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Monarch butterfly

Danaus plexippus


The black-veined, orange upperside with a white-spotted black border is unique. The Viceroy (Limenitis archippus) though similar, has a black hindwing median line. Monarchs are easy to recognize by their distinctive leisurely, floating flight, holding their wings V-shaped above the body when gliding; Viceroys hold their wings in a flat plane when gliding, a behaviour characteristic of the genus Limenitis.


In the spring and summer, the monarch butterfly's habitat is open fields and meadows with milkweed. In winter it can be found on the coast of southern California and at high altitudes in central Mexico. D. plexippus is a predominantly open country, frost intolerant species whose range of breeding habitats is greatly dependent upon the presence of asclepiad flora (milkweeds). The monarch requires dense tree cover for overwintering, and the majority of the present sites in California are associated with Eucalyptus trees, specifically the blue gum, Eucalyptus globulus. These trees were introduced from Australia and have filled the role of native species that have been been reduced by logging.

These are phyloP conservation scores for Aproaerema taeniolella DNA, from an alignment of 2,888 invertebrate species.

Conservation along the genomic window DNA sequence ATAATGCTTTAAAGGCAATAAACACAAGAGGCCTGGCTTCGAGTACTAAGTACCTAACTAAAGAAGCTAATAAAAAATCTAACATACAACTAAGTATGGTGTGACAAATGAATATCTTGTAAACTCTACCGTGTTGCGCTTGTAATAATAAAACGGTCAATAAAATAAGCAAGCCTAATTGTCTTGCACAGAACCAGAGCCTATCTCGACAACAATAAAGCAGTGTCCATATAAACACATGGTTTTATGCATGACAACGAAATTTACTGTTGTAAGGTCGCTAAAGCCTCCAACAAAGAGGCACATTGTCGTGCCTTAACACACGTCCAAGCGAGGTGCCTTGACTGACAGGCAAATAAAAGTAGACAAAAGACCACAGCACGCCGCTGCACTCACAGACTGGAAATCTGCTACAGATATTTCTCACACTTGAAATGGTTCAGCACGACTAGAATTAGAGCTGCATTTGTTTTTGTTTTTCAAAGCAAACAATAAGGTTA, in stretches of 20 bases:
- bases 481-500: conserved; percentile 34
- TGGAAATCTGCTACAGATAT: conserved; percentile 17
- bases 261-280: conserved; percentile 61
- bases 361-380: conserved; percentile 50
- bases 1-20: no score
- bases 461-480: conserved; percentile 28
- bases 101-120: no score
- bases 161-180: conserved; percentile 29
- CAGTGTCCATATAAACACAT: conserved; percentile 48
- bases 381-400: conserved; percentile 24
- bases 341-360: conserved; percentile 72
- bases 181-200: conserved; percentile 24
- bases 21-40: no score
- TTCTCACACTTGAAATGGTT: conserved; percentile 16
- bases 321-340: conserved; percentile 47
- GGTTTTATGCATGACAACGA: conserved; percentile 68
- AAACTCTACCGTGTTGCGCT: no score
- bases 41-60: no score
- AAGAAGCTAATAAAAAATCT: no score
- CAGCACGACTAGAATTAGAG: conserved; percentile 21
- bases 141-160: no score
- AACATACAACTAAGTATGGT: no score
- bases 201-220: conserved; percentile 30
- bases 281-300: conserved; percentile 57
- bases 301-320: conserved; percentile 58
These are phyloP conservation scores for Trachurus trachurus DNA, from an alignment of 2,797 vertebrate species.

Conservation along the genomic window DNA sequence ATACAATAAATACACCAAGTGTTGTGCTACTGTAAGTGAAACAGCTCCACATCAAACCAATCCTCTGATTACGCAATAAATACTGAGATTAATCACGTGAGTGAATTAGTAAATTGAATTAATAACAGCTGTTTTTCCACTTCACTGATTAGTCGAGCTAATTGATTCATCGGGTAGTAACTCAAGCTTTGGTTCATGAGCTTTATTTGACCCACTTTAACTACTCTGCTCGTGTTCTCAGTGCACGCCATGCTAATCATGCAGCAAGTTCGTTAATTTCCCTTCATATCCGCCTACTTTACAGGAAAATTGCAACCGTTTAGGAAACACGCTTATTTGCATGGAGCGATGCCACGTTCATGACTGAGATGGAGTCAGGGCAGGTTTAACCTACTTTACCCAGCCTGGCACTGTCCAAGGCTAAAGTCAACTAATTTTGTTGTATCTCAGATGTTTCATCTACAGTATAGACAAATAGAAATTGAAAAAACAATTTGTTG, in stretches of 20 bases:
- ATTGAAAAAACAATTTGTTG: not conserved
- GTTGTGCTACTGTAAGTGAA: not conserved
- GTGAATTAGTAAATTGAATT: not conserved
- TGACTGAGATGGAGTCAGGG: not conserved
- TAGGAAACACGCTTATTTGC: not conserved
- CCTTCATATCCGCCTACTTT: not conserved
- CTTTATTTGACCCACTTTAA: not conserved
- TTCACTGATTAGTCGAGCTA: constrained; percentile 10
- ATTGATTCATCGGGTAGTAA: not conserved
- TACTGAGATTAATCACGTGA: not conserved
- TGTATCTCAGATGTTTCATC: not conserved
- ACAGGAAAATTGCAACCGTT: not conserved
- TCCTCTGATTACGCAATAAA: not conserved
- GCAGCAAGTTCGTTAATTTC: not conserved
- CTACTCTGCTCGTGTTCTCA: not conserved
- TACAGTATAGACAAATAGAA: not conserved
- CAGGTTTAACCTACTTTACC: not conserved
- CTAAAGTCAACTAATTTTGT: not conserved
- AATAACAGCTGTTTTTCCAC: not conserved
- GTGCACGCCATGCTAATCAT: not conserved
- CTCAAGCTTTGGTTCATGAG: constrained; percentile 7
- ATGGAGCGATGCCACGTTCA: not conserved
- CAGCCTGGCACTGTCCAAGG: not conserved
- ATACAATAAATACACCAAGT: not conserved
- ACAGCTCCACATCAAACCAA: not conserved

I was participating in the annual "welcome back monarchs day" festival at Natural bridges state park running the information booth. With milkweed on display, the monarch butterfly in the picture landed on it's leafs, trying to lay her eggs. As well as feeding nectar from the flowers.

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Spotted by

Santa Cruz, California, USA

Spotted on Oct 12, 2014
Submitted on Oct 17, 2014

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